Social media could enhance women’s participation in economic and political life, and allows them to increase their self-expression and promote social change, and this is a strong belief that has risen up in the society (Tomlin, 2012). Social media tools now expose aspects of millions of Arab’s daily life, and thus affect the way they interact with the government, do business, and engage in civil society movements (Tomlin, 2012). However, women face barriers in real life that hinders women from participating in social media and seeing the impact it has on their lives. One of the barriers is ICT literacy, which is the ability to use digital technology, communication tools, and/or networks to define access, manage, integrate, evaluate, create, and communicate information ethically and legally in order to function in a knowledge society. Women in the Arab world are not literate, or not enough literate in this matter. This lack of education can be overcome by training. Other kinds of constraints which are highly significant are the social constraints. Those include family and society barriers and stereotypes placed on women especially in the places where female users operate (Tomlin, 2012).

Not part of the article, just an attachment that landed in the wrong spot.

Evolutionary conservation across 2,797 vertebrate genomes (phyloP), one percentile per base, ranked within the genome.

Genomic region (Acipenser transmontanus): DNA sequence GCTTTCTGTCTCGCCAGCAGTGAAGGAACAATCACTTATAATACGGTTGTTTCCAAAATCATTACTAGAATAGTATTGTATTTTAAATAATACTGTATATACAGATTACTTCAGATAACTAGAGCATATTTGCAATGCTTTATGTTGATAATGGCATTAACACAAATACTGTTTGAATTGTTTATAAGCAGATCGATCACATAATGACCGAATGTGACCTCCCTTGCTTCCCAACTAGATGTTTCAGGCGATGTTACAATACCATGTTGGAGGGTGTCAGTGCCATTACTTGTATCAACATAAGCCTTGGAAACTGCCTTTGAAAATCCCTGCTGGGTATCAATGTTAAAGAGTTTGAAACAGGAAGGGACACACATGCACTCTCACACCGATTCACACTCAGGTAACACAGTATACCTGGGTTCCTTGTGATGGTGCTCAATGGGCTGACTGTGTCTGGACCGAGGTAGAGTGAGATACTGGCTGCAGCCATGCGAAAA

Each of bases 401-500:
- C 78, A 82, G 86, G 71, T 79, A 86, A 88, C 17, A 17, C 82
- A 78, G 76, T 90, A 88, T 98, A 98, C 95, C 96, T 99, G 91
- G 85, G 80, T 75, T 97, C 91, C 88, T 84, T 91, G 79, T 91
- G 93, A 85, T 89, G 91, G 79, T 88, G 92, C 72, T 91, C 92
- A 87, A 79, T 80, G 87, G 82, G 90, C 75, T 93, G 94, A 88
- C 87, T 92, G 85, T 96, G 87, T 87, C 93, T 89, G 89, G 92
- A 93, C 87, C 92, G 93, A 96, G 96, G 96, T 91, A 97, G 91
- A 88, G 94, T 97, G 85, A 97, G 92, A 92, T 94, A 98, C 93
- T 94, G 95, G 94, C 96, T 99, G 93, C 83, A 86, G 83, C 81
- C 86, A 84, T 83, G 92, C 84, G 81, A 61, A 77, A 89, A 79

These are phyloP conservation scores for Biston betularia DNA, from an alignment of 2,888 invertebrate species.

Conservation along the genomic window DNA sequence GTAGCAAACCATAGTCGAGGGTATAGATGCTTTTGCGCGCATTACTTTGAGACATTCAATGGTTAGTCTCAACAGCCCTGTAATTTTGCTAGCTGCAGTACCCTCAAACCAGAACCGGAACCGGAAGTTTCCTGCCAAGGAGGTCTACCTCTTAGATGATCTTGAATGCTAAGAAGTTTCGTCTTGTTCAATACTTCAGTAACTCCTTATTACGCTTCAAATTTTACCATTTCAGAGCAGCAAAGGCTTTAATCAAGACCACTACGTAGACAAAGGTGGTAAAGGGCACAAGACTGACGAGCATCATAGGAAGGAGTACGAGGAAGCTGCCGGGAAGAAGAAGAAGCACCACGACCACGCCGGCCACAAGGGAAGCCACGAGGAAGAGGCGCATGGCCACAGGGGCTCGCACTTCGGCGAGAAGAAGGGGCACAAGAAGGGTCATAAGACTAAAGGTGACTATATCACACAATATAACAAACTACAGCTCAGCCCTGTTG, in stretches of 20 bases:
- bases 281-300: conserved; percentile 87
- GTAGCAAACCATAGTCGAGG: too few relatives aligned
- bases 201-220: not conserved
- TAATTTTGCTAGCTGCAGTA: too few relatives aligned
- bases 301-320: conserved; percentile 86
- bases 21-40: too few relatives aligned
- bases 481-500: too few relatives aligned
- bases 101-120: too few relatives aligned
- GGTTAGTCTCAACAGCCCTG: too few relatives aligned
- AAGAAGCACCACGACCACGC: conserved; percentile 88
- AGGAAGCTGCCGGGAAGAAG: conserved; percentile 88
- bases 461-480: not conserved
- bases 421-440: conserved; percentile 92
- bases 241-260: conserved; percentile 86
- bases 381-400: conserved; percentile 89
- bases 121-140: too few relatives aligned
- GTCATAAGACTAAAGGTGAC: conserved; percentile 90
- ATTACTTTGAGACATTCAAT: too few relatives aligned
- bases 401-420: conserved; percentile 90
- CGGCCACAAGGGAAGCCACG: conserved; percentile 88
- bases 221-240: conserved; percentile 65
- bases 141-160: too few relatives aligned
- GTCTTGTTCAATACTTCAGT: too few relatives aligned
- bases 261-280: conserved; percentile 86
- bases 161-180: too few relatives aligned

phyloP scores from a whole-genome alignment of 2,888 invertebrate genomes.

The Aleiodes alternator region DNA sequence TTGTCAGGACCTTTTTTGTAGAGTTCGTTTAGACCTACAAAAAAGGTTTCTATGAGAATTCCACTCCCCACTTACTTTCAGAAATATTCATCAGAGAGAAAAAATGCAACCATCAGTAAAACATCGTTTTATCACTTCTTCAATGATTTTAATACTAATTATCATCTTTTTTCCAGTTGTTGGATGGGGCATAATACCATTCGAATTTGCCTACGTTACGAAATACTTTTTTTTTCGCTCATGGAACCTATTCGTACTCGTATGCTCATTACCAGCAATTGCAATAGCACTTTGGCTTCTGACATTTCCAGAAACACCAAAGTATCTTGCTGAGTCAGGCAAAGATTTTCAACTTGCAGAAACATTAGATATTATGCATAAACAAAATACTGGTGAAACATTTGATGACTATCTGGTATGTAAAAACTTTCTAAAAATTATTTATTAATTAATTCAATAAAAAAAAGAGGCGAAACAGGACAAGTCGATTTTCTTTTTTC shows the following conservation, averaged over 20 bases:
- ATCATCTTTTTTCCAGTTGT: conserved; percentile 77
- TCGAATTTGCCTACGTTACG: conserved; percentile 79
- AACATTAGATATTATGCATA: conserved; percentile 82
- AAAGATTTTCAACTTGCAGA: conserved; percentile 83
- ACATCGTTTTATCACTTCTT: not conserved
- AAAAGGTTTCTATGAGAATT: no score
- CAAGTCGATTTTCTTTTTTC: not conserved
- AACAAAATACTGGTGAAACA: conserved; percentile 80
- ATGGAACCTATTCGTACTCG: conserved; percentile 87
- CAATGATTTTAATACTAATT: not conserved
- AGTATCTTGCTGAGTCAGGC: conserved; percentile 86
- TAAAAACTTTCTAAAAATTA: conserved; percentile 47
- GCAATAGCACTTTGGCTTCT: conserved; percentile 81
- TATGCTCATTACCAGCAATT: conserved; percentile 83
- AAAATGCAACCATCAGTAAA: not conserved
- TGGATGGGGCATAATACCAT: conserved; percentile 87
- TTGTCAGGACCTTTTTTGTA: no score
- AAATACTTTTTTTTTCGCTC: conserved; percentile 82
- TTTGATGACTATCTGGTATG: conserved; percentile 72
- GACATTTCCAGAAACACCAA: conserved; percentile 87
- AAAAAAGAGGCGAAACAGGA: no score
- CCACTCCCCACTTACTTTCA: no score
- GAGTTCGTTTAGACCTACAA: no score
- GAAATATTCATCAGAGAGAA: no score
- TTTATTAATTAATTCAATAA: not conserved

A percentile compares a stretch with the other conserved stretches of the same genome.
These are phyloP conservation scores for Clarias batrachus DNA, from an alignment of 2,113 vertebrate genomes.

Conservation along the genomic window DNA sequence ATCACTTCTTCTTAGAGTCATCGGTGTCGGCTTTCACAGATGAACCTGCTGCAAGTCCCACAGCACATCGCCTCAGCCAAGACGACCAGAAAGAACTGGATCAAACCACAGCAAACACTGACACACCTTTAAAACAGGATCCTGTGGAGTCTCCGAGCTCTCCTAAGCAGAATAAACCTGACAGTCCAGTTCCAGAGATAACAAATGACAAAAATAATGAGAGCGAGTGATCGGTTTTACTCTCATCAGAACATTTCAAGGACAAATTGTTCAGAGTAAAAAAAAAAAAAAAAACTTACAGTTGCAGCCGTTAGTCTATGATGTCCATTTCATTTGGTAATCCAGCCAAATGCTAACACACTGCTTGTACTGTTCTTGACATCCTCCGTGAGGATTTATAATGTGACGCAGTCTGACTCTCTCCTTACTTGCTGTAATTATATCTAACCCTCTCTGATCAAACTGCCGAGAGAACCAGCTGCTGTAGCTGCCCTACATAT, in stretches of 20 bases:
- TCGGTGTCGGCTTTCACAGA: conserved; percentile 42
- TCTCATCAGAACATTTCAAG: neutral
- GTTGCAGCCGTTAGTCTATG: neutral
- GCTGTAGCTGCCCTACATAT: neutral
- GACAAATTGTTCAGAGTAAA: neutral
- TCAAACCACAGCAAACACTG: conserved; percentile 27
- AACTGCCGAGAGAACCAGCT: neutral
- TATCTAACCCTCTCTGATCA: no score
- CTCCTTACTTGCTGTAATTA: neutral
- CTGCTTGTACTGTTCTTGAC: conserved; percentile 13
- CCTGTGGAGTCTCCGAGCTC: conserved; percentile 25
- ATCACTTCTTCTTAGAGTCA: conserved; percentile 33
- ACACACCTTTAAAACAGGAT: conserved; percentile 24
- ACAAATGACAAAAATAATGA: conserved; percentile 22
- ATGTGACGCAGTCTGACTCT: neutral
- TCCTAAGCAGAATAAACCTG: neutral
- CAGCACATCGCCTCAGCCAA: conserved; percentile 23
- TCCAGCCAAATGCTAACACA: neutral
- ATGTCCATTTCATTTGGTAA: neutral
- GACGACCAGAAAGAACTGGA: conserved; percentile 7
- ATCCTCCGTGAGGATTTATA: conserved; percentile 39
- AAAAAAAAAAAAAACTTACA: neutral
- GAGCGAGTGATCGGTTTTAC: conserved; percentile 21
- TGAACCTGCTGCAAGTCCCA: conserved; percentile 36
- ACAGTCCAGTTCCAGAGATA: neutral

For the aforementioned reasons, it is obvious that Arab women are in need of training on ICT and the use of digital technology in order for them to be able to voice out their thoughts and advocate for women causes in the Arab world. Social media has proved to be a powerful vehicle for bringing women’s rights issues to the attention of a wider public, galvanising action on the streets of cities around the world and encouraging policy makers to step up commitments to gender equality. Recent cases in Turkey and India reflect the potential of social media to bridge the gap that often separates grassroots women’s activism from policy-making processes. The explosion of social media and unprecedented use by women of new technologies represents important opportunities to bring gender equality and women’s rights issues to the forefront of both policy making and media attention. In 1995, the Beijing Platform for Action recognised and predicted the media’s “potential to make a far greater contribution to the advancement of women” (para. 234). This call has been echoed in the proposed targets under Goal 5 of the post-2015 Sustainable Development Goals (SDGs). Like in 1995, challenges remain in utilising media to combat discrimination, counter gender stereotypes and raise awareness of women’s rights issues. While globally, women are greater users of social media than men (McPherson, 2014), many women, especially in developing countries, still do not have access to this technology due to infrastructure, costs and discriminatory social norms (ICRW, 2010). This briefing note examines the extent to which social media can be an effective lever to amplify women’s voices and identify strategies to better facilitate their impact on decision-making processes. Over the past seven years, the OECD Development Centre’s Wikigender platform1 has been engaging with a cross-section of gender equality actors, from civil society to governments, as a means of promoting women’s voices in policy-making fora.